Welcome to the another edition of The Verdict! This will be the way we write about matches from time to time. Here is the scale used to evaluate the match and certain aspects of each player:
Overall Match Rating:
There can only be drama if a top seed is actually threatened, say, by having at least to fend off break points. But that wasn’t the case today. Bobby Reynolds couldn’t manufacture a single break point in 3 sets of tennis, and even when he pushed Djokovic to a tiebreaker (in which he fell behind 0-5 pretty quickly), it never seemed like the World No. 1 was in any sort of danger.
Yes, we know that Federer and Nadal both bowed out to opponents ranked outside the top 100 (Reynolds is currently ranked at No. 156), but both Darcis and Stakhovsky have won ATP titles and been consistent pros for a while. That is just not the case for the 30 year-old American, who’s toiled most of his career in the Challenger circuit.
Again, the only question about this match was what would happen when (not if) Djokovic would gain any sort of lead. Would Reynolds keep battling? Could he somehow pull level? The answer to the first question was yes, but the answer to the second was a resounding no. And when a match is so devoid of uncertainty, it’s really difficult for it to avoid becoming a rather dull affair.
The Verdict on Novak Djokovic
For 1.5 sets, the World No. 1 created endless chances to break Bobby Reynold’s serve, but just couldn’t find a way to capitalize on them (Reynolds saved some of the break points with good shots, but that wasn’t the case for a significant portion of them). It was crucial for Djokovic to start the tiebreaker in dominating fashion, to take any potential for drama out of the question, and he did. Then, when the Serb finally broke through in the second set, his efficiency thereafter improved dramatically.
Djokovic did take a couple of tumbles, but seemed to be unharmed. He’s onto the next round without dropping a set (or getting hurt), which is a bonus in this very bizarre edition of Wimbledon we’re having. However, it must be said that Djokovic’s level did dip a bit from the excellent showing against Florian Mayer in the first round. And while Andy Murray’s draw is free of all the potential dangers in it, Djokovic’s two main threats (Haas and Berdych) are still in the tournament. Hence, the road isn’t getting any easier for the 2011 champ.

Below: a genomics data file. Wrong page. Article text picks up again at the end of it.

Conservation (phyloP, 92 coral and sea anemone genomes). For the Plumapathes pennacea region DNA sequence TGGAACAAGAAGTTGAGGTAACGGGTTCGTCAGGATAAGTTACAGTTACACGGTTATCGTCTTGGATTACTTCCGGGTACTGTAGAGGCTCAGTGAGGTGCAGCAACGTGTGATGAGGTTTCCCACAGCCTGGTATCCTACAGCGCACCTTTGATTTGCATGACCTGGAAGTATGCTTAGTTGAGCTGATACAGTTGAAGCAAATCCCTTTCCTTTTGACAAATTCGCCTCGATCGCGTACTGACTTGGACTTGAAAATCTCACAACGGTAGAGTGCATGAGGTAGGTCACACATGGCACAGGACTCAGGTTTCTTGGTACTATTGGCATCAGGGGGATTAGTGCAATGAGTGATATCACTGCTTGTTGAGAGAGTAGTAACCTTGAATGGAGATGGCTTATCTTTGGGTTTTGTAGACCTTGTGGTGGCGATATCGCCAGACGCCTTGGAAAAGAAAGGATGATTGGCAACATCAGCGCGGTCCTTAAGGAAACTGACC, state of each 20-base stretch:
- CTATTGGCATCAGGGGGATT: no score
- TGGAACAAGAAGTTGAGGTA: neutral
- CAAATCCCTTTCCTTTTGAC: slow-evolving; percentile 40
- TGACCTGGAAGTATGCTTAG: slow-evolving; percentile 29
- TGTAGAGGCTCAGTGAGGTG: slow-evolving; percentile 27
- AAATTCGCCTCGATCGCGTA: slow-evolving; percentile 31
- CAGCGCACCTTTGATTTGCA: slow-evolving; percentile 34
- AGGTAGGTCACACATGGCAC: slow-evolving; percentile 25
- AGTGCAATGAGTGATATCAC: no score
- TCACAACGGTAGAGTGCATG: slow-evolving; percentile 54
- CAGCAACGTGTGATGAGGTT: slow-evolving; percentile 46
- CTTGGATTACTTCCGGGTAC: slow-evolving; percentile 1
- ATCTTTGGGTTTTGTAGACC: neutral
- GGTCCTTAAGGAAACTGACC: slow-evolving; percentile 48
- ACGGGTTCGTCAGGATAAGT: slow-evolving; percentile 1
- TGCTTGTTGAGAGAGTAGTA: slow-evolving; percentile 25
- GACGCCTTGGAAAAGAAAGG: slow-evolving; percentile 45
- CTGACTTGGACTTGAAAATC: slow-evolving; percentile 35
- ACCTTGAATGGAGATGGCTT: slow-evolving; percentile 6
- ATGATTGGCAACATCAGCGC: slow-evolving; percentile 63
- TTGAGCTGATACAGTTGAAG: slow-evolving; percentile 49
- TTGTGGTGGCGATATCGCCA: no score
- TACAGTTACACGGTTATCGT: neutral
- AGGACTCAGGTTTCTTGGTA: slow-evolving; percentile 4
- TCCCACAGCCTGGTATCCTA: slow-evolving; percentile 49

The Verdict on Bobby Reynolds
Bobby Reynolds tried as hard as he could to stay with the World No. 1: he staved off endless break points, and he had the occasional flash of brilliance from the baseline. Still, Reynolds only managed to win 16% of all return points (12 of 73), and as I wrote above, didn’t have a single break chance in the whole match. That last statistical bit simply means that he never really threatened an upset of any kind today.
The 30-year old veteran was making his first Wimbledon main draw appearance since 2009, which was a year removed from his best showing: a Round of 32 loss to Feliciano López. Overall, Reynolds is now 5 and 12 on grass in his career. Still, he got to play the World No. 1 on Centre Court at Wimbledon. That’s something very few people get to say about their career. More than that, Reynolds knows that he gave it his all. Which is the best possible feeling one can have.
Amazing experience to play on the most holy of tennis grounds, center ct Wimbledon…appreciate all the support. Can't wait for next year!!
— Bobby Reynolds (@bobbyreynolds82) June 28, 2013